Whereupon I desired him to see the same letter, which he shewed me. Wherein was written, that the Lady Mary the Kings daughter should remooue to the place beforesayd, leauing out in the same the name of Princesse. Which when I heard, I could not a little marueyle, trusting verily that your grace was not priuie to the same letter as concerning the leauing out of the name of Princesse, for as much as I doubt not in your goodnes, but your grace doth take me for your lawfull daughter, borne in true Matrimonie. Wherefore if I should agree to the contrary, I should in my conscience runne in the displeasure of God, whiche I hope assuredly your grace will not that I so should. And in all other things your grace shall haue me alwayes as humble and obedient daughter and handmayd, as euer was child to the father, which my duty bindeth me to: as knoweth our Lorde, who haue your grace in his most holy tuition, wyth much honour and long life, to his pleasure. Written at your Manor of Beaulien this second day of October.

[Back to Top]

By your most humble daughter,
Mary Princesse.

A protestation of the Lady Mary, to certayne Lordes sent by the King her father, with certayne requests vnto her.

MarginaliaThe Protestation of Lady Mary.MY Lordes, as touching my remouing to Hatfield, I will obey his Grace, as my duety is, or to any other place that his grace will appoint me. But I protest before you and all other that be heere present, that my conscience will in no wise suffer me to take any other then my selfe for the Kings lawfull daughter, borne in true matrimonie, or Princesse, and that I will neuer willingly and wittinglye say or do, whereby any person might take occasion to thinke that I agree to the contrary, not of any ambition or proud mind, as God is my Iudge: but that if I should say or do otherwise, I shuld in my conscience sclaunder the deede of our mother holy Churche and the Pope, MarginaliaLady Mary standeth to the Popes iudgement.who is the iudge in this matter, and none other: and also dishonor the King my Father, the Queene my Mother, and falsly confesse my selfe a Bastard, which God defende that I should do, seeing the Pope hath not so declared it by his sentence definitiue, for to his iudgement I submit me.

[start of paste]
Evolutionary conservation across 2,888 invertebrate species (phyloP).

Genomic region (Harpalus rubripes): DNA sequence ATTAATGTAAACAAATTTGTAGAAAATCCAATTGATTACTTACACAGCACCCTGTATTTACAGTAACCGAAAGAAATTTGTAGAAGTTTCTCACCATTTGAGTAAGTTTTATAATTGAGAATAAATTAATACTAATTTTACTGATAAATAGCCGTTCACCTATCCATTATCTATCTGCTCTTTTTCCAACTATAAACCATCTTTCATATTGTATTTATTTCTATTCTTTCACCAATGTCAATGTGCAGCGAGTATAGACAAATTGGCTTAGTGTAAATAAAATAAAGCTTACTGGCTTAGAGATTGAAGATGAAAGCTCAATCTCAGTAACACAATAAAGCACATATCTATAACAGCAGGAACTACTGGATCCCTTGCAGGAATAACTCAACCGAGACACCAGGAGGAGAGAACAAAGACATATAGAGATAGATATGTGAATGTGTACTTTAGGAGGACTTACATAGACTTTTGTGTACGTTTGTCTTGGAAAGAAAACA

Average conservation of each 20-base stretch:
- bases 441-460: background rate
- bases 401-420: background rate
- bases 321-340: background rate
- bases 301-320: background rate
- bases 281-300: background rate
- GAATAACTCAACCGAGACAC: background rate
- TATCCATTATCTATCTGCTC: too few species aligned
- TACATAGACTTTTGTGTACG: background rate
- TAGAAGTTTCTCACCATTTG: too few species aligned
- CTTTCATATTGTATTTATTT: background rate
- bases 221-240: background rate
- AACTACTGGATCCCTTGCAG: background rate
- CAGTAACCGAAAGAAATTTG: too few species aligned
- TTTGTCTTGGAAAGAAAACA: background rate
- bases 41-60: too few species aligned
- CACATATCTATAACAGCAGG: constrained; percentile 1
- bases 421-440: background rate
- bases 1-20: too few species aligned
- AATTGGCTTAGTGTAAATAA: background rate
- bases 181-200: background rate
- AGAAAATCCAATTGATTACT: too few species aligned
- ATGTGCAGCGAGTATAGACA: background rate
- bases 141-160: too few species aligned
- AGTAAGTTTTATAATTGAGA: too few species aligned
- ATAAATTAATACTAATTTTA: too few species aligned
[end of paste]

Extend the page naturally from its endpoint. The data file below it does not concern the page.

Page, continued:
[Back to Top]

As you haue heard some part already of the stout courage of the Lady Mary toward her father, and also by her letters no lesse was declared towarde king Edward her brother and other of his Counsaile: as well may appeare by the letters aboue specified, betweene her and the Kingher brother and his counsaile: So now let vs inferr somewhat likewise of the stoute talke and demeanor of the sayd Lady Mary toward D. Ridley Bishop of Lonodn, who gently comming to her of meere good will, had his communication wt her, and she with him as here followeth.

[Back to Top]

MarginaliaTalke betweene Lady Mary and Byshop Ridley.About the eight of Sept. 

Commentary  *  Close

Foxe states that his source for the confrontation between Mary Tudor and Ridley was a 'reverend' person, then Ridley's chaplain. This is Edmund Grindal, who had been Ridley's chaplain and was either Bishop of London or Archbishop of York when this passage was written. Grindal was a close friend of Foxe and deeply involved in the production of the Rerum and the early editions of the Acts and Monuments.